NASA‘s Ironman-Like Exoskeleton could provide astronauts and disabled people improved mobility and strength. The robotic system will help astronauts exercise in zero gravity and paraplegics walk on Earth. Image credit: NASA Video…
The latest Exoskeleton robotic, space technology, spinoff derived from NASA’s Robonaut 2 project may someday help astronauts stay healthier in space with the added benefit of assisting paraplegics in walking here on Earth.
X1 is a ten degree of freedom robotic exoskeleton designed and built as a collaboration between the NASA Johnson Space Center and the Florida Institute for Human and Machine Cognition (IHMC). Developed using Robonaut technology, X1 was initially designed as a human assist device to allow persons with paraplegia to walk again.
Strategically designed motors allow for high torque applications such as stair climbing, while multiple points of adjustment allow for a wide range of users. We are now exploring space applications for exoskeletons, such as amplifying astronaut strength, or even as exercise devices for long duration missions.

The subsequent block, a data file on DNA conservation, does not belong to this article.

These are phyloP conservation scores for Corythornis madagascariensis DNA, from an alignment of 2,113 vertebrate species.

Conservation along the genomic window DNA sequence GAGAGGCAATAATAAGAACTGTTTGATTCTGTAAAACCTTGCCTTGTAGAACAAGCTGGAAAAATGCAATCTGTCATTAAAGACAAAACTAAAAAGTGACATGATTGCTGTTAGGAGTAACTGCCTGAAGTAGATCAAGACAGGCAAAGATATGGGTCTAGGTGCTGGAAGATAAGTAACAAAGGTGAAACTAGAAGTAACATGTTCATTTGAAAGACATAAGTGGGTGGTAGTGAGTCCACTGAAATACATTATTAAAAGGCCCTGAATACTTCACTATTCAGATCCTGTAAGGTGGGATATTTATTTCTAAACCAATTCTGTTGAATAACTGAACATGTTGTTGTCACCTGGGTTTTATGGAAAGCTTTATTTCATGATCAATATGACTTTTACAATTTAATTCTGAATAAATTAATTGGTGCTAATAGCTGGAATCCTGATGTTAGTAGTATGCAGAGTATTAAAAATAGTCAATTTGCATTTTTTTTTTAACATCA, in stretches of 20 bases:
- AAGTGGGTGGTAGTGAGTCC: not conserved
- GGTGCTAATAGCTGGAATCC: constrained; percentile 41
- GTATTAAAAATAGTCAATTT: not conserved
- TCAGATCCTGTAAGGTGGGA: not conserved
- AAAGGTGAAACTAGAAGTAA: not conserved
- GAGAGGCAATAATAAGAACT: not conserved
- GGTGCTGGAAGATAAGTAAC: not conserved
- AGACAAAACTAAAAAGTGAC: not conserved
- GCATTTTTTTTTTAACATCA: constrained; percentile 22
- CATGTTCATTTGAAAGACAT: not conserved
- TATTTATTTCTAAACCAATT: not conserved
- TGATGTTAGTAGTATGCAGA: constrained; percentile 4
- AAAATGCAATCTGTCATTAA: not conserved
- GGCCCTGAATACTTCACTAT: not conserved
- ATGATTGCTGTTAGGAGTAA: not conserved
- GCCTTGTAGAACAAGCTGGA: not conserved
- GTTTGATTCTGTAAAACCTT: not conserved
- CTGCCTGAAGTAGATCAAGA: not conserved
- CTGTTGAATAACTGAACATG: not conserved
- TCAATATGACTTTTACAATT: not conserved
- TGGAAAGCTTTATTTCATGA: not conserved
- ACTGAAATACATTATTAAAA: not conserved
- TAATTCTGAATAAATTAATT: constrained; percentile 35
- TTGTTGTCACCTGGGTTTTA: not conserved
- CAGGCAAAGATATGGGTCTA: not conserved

“Robotics is playing a key role aboard the International Space Station and will continue to be critical as we move toward human exploration of deep space,” said Michael Gazarik, director of NASA’s Space Technology Program. “What’s extraordinary about space technology and our work with projects like Robonaut are the unexpected possibilities space tech spinoffs may have right here on Earth. It’s exciting to see a NASA-developed technology that might one day help people with serious ambulatory needs begin to walk again, or even walk for the first time. That’s the sort of return on investment NASA is proud to give back to America and the world.”
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